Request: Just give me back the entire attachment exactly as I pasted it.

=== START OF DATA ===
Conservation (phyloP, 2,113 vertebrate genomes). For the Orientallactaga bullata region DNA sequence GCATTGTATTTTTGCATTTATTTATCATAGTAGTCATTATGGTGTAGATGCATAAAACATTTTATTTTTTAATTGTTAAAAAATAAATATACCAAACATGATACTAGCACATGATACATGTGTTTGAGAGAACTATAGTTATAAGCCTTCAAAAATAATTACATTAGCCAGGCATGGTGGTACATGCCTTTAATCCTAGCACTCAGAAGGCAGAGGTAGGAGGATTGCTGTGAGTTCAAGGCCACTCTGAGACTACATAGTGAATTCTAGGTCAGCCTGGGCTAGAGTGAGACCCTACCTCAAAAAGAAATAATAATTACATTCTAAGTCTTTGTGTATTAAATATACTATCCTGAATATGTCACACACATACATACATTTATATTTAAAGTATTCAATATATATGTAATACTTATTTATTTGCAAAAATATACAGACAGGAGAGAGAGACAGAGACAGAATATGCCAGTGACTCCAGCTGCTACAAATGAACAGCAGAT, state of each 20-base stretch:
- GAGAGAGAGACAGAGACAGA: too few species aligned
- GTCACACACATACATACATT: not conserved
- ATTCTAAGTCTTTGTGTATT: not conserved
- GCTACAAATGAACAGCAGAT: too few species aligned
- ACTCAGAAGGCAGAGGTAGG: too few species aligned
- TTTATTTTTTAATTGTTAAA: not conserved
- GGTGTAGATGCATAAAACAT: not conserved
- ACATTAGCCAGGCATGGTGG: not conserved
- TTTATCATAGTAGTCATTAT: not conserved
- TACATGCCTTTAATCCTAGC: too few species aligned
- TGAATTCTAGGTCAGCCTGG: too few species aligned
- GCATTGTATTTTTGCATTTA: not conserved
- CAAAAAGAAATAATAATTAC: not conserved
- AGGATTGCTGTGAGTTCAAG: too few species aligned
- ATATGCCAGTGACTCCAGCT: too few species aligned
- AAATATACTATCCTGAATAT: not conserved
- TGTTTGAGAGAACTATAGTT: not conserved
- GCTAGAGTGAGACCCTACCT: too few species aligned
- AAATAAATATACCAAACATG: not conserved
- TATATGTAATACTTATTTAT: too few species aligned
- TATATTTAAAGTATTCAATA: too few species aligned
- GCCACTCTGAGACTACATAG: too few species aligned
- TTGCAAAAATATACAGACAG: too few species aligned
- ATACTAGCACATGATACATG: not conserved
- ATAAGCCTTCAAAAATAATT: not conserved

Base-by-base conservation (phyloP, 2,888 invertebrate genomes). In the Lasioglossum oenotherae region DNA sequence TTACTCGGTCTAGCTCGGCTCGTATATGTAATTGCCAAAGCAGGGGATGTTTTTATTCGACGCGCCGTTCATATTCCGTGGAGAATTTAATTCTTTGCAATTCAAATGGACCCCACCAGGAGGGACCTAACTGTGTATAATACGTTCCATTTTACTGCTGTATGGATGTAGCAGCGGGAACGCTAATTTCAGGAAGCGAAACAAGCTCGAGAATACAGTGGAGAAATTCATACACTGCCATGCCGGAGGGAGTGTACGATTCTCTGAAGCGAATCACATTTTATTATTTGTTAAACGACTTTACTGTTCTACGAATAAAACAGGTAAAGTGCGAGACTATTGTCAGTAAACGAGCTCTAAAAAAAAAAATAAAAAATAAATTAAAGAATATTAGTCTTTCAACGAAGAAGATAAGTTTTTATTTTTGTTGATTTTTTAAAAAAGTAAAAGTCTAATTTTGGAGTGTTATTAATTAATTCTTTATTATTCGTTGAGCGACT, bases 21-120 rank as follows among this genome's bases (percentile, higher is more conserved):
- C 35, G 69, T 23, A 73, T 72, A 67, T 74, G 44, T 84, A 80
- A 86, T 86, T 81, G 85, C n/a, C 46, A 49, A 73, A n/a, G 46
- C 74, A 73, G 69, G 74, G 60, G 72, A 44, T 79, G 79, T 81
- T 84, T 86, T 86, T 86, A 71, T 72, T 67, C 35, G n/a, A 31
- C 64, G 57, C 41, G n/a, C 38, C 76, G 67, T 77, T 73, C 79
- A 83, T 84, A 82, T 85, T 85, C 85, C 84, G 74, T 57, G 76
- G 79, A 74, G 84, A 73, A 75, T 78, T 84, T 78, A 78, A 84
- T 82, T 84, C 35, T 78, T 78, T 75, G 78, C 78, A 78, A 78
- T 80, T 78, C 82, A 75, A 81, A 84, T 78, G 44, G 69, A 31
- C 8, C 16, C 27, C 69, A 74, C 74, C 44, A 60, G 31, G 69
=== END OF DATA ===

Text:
Conservation (phyloP, 2,113 vertebrate genomes). For the Orientallactaga bullata region DNA sequence GCATTGTATTTTTGCATTTATTTATCATAGTAGTCATTATGGTGTAGATGCATAAAACATTTTATTTTTTAATTGTTAAAAAATAAATATACCAAACATGATACTAGCACATGATACATGTGTTTGAGAGAACTATAGTTATAAGCCTTCAAAAATAATTACATTAGCCAGGCATGGTGGTACATGCCTTTAATCCTAGCACTCAGAAGGCAGAGGTAGGAGGATTGCTGTGAGTTCAAGGCCACTCTGAGACTACATAGTGAATTCTAGGTCAGCCTGGGCTAGAGTGAGACCCTACCTCAAAAAGAAATAATAATTACATTCTAAGTCTTTGTGTATTAAATATACTATCCTGAATATGTCACACACATACATACATTTATATTTAAAGTATTCAATATATATGTAATACTTATTTATTTGCAAAAATATACAGACAGGAGAGAGAGACAGAGACAGAATATGCCAGTGACTCCAGCTGCTACAAATGAACAGCAGAT, state of each 20-base stretch:
- GAGAGAGAGACAGAGACAGA: too few species aligned
- GTCACACACATACATACATT: not conserved
- ATTCTAAGTCTTTGTGTATT: not conserved
- GCTACAAATGAACAGCAGAT: too few species aligned
- ACTCAGAAGGCAGAGGTAGG: too few species aligned
- TTTATTTTTTAATTGTTAAA: not conserved
- GGTGTAGATGCATAAAACAT: not conserved
- ACATTAGCCAGGCATGGTGG: not conserved
- TTTATCATAGTAGTCATTAT: not conserved
- TACATGCCTTTAATCCTAGC: too few species aligned
- TGAATTCTAGGTCAGCCTGG: too few species aligned
- GCATTGTATTTTTGCATTTA: not conserved
- CAAAAAGAAATAATAATTAC: not conserved
- AGGATTGCTGTGAGTTCAAG: too few species aligned
- ATATGCCAGTGACTCCAGCT: too few species aligned
- AAATATACTATCCTGAATAT: not conserved
- TGTTTGAGAGAACTATAGTT: not conserved
- GCTAGAGTGAGACCCTACCT: too few species aligned
- AAATAAATATACCAAACATG: not conserved
- TATATGTAATACTTATTTAT: too few species aligned
- TATATTTAAAGTATTCAATA: too few species aligned
- GCCACTCTGAGACTACATAG: too few species aligned
- TTGCAAAAATATACAGACAG: too few species aligned
- ATACTAGCACATGATACATG: not conserved
- ATAAGCCTTCAAAAATAATT: not conserved

Base-by-base conservation (phyloP, 2,888 invertebrate genomes). In the Lasioglossum oenotherae region DNA sequence TTACTCGGTCTAGCTCGGCTCGTATATGTAATTGCCAAAGCAGGGGATGTTTTTATTCGACGCGCCGTTCATATTCCGTGGAGAATTTAATTCTTTGCAATTCAAATGGACCCCACCAGGAGGGACCTAACTGTGTATAATACGTTCCATTTTACTGCTGTATGGATGTAGCAGCGGGAACGCTAATTTCAGGAAGCGAAACAAGCTCGAGAATACAGTGGAGAAATTCATACACTGCCATGCCGGAGGGAGTGTACGATTCTCTGAAGCGAATCACATTTTATTATTTGTTAAACGACTTTACTGTTCTACGAATAAAACAGGTAAAGTGCGAGACTATTGTCAGTAAACGAGCTCTAAAAAAAAAAATAAAAAATAAATTAAAGAATATTAGTCTTTCAACGAAGAAGATAAGTTTTTATTTTTGTTGATTTTTTAAAAAAGTAAAAGTCTAATTTTGGAGTGTTATTAATTAATTCTTTATTATTCGTTGAGCGACT, bases 21-120 rank as follows among this genome's bases (percentile, higher is more conserved):
- C 35, G 69, T 23, A 73, T 72, A 67, T 74, G 44, T 84, A 80
- A 86, T 86, T 81, G 85, C n/a, C 46, A 49, A 73, A n/a, G 46
- C 74, A 73, G 69, G 74, G 60, G 72, A 44, T 79, G 79, T 81
- T 84, T 86, T 86, T 86, A 71, T 72, T 67, C 35, G n/a, A 31
- C 64, G 57, C 41, G n/a, C 38, C 76, G 67, T 77, T 73, C 79
- A 83, T 84, A 82, T 85, T 85, C 85, C 84, G 74, T 57, G 76
- G 79, A 74, G 84, A 73, A 75, T 78, T 84, T 78, A 78, A 84
- T 82, T 84, C 35, T 78, T 78, T 75, G 78, C 78, A 78, A 78
- T 80, T 78, C 82, A 75, A 81, A 84, T 78, G 44, G 69, A 31
- C 8, C 16, C 27, C 69, A 74, C 74, C 44, A 60, G 31, G 69